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Sentence Combining Skills

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by

Elizabeth Monaco

on 5 February 2016

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Transcript of Sentence Combining Skills

Finally
Please complete your exercises: I would like to see you use all of these techniques at least 2-3 times. I will also expect you to explain your emphatic or stylistic decisions.
The Comma-Plus-Conjunction
Sentence Coordination
Conjunctions - but, for, and, nor, so, or
Semi-Colon
The main thing to remember about a semi-colon is that it must be between two (2) independent clauses.
Semi-colon plus Conjunctive Adverb
This is when you use a conjunctive adverb to connect the two sentences with a semi-colon
Semi-Colon plus Conjunction
This is simply when you use a semi-colon but add in a conjunction to emphasize the connection between the two ideas or to prioritize the second idea over the first.
Colon
No! Not that one!
Example:
I love all forms of chocolate, but Godiva is the absolute best.
Watch out for Comma Splices
I love my dog, he is the best.
But, what is an independent clause?
Family Guy is a popular satire in America; but I think that The Colbert Report is better.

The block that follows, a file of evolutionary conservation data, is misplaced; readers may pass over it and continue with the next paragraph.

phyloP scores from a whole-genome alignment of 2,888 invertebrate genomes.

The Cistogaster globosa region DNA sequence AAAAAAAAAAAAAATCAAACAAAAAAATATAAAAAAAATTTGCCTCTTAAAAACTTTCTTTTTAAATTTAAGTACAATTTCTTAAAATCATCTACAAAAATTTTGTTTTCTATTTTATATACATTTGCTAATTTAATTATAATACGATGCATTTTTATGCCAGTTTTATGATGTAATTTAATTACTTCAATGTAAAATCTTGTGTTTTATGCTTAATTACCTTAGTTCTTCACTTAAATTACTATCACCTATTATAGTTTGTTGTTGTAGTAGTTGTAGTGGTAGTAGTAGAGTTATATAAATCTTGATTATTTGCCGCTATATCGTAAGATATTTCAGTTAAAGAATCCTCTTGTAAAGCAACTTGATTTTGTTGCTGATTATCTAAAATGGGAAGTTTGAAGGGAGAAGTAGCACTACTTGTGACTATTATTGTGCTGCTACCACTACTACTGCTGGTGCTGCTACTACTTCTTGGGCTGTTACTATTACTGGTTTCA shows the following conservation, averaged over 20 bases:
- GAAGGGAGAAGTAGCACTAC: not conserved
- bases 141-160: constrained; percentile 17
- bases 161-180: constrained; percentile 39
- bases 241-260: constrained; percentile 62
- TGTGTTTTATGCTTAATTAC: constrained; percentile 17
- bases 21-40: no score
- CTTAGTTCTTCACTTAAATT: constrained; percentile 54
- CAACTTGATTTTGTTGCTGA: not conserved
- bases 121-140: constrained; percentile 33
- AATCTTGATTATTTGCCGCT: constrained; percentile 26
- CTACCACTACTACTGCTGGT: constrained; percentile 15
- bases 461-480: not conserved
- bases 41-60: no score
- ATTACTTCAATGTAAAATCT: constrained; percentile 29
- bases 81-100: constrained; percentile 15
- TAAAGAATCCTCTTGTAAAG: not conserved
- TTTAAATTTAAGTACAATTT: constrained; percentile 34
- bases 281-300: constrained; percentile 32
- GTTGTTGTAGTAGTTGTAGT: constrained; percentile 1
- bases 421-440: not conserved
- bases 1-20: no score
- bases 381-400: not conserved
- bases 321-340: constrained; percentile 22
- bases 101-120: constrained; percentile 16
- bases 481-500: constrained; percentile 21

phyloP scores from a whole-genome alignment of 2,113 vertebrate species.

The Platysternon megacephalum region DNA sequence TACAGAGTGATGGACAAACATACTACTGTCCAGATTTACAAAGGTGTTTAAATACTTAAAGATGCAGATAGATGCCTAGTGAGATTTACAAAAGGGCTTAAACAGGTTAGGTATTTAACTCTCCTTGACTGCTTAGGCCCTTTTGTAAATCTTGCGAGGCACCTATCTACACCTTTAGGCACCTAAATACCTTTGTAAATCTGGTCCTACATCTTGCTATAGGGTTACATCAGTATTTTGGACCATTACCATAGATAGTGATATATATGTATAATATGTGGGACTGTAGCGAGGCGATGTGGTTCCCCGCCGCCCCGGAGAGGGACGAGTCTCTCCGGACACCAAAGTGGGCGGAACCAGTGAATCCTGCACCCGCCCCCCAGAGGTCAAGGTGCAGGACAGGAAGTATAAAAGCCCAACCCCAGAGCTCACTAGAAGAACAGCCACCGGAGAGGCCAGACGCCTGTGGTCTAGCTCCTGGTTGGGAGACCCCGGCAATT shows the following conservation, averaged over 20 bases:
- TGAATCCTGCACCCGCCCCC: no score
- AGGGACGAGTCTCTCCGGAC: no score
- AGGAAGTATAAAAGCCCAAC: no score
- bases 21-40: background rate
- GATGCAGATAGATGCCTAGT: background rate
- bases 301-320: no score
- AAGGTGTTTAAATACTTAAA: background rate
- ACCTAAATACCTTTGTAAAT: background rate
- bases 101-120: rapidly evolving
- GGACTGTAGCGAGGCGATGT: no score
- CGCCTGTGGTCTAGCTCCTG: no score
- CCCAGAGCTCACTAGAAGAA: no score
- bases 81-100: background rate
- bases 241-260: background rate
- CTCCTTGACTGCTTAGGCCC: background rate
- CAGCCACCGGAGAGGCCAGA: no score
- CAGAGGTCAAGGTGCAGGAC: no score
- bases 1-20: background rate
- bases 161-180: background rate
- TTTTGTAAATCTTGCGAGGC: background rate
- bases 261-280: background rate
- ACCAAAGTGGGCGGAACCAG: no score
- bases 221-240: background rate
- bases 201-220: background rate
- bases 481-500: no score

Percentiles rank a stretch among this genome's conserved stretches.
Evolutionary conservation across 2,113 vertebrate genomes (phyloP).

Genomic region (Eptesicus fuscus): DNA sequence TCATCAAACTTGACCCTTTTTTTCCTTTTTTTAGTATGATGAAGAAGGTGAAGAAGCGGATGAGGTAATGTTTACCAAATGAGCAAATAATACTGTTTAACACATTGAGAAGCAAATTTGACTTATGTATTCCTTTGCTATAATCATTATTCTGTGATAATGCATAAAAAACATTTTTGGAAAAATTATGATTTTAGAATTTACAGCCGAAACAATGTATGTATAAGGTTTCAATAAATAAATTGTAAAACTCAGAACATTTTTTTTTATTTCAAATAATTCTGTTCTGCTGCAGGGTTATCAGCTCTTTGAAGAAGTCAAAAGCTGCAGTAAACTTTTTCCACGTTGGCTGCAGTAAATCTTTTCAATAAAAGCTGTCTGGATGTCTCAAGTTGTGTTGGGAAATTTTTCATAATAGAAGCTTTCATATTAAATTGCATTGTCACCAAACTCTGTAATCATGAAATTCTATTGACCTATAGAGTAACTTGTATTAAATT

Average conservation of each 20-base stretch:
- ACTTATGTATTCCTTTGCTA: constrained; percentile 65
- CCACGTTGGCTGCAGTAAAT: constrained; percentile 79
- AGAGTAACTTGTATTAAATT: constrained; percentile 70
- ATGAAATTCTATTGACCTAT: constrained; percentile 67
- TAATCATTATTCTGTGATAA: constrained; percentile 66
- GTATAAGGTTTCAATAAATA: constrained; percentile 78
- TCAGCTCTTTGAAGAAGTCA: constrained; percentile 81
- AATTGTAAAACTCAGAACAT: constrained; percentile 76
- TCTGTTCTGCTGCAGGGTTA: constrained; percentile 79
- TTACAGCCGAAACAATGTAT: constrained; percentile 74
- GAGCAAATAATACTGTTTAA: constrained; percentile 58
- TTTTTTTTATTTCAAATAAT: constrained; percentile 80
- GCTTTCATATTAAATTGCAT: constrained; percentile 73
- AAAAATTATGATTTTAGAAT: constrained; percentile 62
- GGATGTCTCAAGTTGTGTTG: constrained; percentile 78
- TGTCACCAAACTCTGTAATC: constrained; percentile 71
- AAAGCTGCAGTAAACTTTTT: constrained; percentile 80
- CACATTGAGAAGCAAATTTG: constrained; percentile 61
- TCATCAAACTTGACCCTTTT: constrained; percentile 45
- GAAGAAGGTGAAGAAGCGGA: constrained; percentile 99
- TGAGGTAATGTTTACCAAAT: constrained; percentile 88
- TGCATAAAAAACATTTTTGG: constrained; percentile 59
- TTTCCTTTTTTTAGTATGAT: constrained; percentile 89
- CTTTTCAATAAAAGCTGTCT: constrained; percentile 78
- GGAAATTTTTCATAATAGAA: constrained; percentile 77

An Independent Clause is a sentence that can stand alone correctly: i.e. it has a subject and a verb.
1.
Skipping over the water; the rock was a thing of beauty.
2.
The rock skipped over the water; it was a thing of beauty.
Alright, you bloody show-off, what's a conjunctive adverb?

accordingly
additionally
again
almost
anyway
as a result
besides
certainly
consequently
comparatively
contrarily
conversely
elsewhere
equally
finally
further
furthermore

next
nonetheless
notably
now
otherwise
rather
similarly
still
subsequently
that is
then
thereafter
therefore
thus
undoubtedly
uniquely
hence
henceforth
however
in addition
in comparison
in contrast
in fact
incidentally
indeed
instead
just as
likewise
meanwhile
moreover
namely
nevertheless
They matter because they show: cause and effect, sequence, contrast, comparison
Writing may be very hard; however, it pays off in the end.
Colons indicate emphasis and lists
This one!
:
This power point is immature: very immature.
-All dogs must get: food, water, and healthcare. (incorrect)
-There are things that every dog needs: food, water, and healthcare. (correct)
Dependent Clause- A word group containing a subject and a predicate, but unable to stand alone as a sentence.
Note: Dependent Clauses
usually begins with a
subordinating conjunction
(because/although) or a relative
pronoun (that, which) It can function as
an adjective, an adverb or a noun.

Please note that each clause should have a subject and verb if you are going to use the comma plus conjunction
Full transcript